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Electron

Electron is a framework for building cross-platform desktop applications with web technology.
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James Long jlongster.com

The secret of good Electron apps

James Long is using Electron to build Actual, a personal finance manager — and of course James is sharing the “secrets” he has learned to minimize the common issues with Electron apps. Some of Electron’s problems (large file size, slower boot up time) are inherent in the architecture and need to be solved at a lower-level. The bigger problems (memory hungry and sluggish) can be managed in user-land, but it takes a lot of care to do so. What if I told you there’s a secret that automatically minimizes these problems? The “secret” is to do the bulk of your work locally in a background process. The less you rely on the cloud, and the more powerful you make your background process, the more you can reap these benefits… Dig into jlongster/electron-with-server-example to learn more.

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Electron electronjs.org

Electron 5.0.0 has been announced

Find out what’s new and what’s next with Electron. Much of Electron’s functionality is provided by the core components of Chromium, Node.js, and V8. Electron keeps up-to-date with these projects to provide our users with new JavaScript features, performance improvements, and security fixes. Each of these packages has a major version bump in Electron 5: Chromium 73.0.3683.119, Node.js 12.0.0, and V8 7.3.492.27. Electron 5 also includes improvements to Electron-specific APIs. A summary of the major changes is below; for the full list of changes, check out the Electron v5.0.0 release notes. So what’s next? Although we are careful not to make promises about release dates, our plan is release new major versions of Electron with new versions of those components approximately quarterly.

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Electron github.com

Notable – The markdown-based note taking app 'that doesn't suck'

The thing about taking notes apps is everyone likes ‘em a bit different. Here’s what the author of Notable was after: Notes are written and rendered in GitHub-flavored Markdown, no WYSIWYG, no proprietary formats, I can run a search & replace across all notes, notes support attachments, the app isn’t bloated, the app has a pretty interface, tags are indefinitely nestable and can import Evernote notes (because that’s what I was using before). If that resonates with you, click through. 😄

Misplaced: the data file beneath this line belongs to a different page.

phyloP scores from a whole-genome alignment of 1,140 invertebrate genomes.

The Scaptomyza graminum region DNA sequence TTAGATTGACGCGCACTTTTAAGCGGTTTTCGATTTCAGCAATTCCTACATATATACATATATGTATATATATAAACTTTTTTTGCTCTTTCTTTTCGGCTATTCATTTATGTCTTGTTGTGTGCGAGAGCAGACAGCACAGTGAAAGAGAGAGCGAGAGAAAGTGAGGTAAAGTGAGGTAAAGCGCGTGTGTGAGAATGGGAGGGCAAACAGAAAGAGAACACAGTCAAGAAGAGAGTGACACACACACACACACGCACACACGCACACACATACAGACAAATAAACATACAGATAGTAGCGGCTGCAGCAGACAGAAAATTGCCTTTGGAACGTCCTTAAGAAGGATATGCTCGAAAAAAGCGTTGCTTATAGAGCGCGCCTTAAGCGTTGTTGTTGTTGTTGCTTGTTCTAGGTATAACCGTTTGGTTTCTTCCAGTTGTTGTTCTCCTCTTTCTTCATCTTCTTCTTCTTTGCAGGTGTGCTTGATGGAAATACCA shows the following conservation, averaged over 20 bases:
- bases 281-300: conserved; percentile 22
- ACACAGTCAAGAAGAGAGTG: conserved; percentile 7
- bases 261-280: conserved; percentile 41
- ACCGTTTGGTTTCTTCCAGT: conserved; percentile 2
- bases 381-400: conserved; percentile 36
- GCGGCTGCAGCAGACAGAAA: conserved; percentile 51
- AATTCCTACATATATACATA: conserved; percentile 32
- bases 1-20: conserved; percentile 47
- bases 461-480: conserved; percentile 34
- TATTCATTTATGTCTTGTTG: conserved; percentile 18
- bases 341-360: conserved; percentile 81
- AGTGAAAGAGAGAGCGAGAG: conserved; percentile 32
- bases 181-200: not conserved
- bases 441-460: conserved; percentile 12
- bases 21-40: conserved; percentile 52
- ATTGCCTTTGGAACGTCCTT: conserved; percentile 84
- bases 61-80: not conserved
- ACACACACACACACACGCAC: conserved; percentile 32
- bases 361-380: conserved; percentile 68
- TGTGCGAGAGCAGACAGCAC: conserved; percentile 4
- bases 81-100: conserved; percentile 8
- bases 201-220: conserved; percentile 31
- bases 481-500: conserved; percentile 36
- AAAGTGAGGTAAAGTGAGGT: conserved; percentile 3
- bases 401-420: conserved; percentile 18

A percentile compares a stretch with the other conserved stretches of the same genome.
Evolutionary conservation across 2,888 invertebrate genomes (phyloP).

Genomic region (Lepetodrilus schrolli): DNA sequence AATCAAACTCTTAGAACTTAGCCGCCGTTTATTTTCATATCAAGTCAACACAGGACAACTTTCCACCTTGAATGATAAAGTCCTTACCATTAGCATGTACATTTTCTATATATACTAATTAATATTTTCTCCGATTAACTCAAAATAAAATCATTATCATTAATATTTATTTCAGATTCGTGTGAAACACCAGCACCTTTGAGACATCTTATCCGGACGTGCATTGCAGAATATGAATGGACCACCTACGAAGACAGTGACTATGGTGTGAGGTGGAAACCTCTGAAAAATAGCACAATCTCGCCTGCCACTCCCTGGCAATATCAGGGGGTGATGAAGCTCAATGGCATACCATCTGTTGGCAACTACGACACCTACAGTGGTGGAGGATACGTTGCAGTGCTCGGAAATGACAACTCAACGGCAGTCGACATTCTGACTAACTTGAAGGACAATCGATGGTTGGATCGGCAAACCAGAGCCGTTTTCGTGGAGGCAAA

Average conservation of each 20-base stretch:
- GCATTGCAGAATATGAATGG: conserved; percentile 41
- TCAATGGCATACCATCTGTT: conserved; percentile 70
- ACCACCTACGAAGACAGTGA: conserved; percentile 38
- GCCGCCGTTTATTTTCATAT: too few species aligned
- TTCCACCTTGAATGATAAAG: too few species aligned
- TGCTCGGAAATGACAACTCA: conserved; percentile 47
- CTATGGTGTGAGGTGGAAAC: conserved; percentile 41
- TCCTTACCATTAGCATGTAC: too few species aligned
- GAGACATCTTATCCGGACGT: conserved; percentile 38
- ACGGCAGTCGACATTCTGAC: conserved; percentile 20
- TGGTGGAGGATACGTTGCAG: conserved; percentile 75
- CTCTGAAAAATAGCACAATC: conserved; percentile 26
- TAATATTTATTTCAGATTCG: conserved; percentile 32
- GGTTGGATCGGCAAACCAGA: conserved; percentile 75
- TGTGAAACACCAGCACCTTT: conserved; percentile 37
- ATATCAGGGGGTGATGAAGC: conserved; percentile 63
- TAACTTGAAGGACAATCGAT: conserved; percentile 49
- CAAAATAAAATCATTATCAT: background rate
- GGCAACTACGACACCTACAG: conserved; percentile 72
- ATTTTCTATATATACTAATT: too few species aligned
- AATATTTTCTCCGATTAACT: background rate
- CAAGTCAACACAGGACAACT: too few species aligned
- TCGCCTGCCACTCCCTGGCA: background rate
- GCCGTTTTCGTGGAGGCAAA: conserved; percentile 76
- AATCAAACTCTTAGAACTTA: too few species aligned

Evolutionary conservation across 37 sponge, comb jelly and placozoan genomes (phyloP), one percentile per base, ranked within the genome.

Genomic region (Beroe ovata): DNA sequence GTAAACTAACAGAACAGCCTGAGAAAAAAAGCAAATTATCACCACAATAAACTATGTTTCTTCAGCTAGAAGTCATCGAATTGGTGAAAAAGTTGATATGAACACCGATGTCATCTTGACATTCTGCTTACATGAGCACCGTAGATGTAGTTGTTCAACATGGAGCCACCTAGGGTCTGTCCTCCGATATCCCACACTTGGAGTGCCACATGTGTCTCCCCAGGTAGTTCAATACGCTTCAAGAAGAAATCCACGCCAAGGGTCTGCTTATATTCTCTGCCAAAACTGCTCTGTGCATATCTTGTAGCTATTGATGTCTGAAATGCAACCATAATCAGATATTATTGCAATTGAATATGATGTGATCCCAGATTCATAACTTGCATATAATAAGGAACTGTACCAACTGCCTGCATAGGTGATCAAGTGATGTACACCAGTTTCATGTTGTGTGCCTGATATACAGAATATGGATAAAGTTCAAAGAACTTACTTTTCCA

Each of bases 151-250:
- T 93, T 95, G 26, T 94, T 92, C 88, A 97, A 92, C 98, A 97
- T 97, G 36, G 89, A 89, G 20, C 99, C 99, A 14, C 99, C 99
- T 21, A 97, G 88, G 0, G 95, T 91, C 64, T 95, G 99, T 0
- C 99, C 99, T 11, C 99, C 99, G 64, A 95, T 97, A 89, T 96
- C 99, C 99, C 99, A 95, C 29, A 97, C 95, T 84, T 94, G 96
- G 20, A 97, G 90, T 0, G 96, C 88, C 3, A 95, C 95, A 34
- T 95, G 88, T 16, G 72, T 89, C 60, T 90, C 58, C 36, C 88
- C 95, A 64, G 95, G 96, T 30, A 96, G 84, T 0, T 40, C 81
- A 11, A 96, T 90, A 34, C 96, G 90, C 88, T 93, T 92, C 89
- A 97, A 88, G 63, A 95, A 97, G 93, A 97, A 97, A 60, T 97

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Terminal eugeny.github.io

"A terminal for a more modern age"

I put Terminus’ tagline in scare quotes because while it’s intriguing, I do not know for sure whether it delivers on that promise. In more of its own words, Terminus is: …heavily inspired by Hyper. It is, however, designed for people who need to get things done. Them sound like fighting words. But what does “designed for people who need to get things done” mean, exactly? From the feature list in the README, I think maybe it means that it takes Windows more seriously than Hyper and handles printing output more quickly. But that’s just a guess… I’d love to see a roundup and comparison of this new breed of Electron-based terminals. Anybody game?

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John Gruber daringfireball.net

Electron and the decline of native apps

Mac users don’t care about mac apps like they used to. Today and the future is a web platform world with JavaScript at the center morphing into this gigantic blackhole (mainly a gravity metaphor) with everything else being pulled into its orbit. The more Mac users there are, the more Mac apps we should see. The problem is, the users who really care about good native apps — users who know HIG violations when they see them, who care about performance, who care about Mac apps being right — were mostly already on the Mac. A lot of newer Mac users either don’t know or don’t care about what makes for a good Mac app. John Gruber also quoted SwiftOnSecurity regarding Microsoft’s switch to Chromium as Windows’s built-in rendering engine, saying: This is the end of desktop applications. There’s nowhere but JavaScript.

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The Changelog The Changelog #325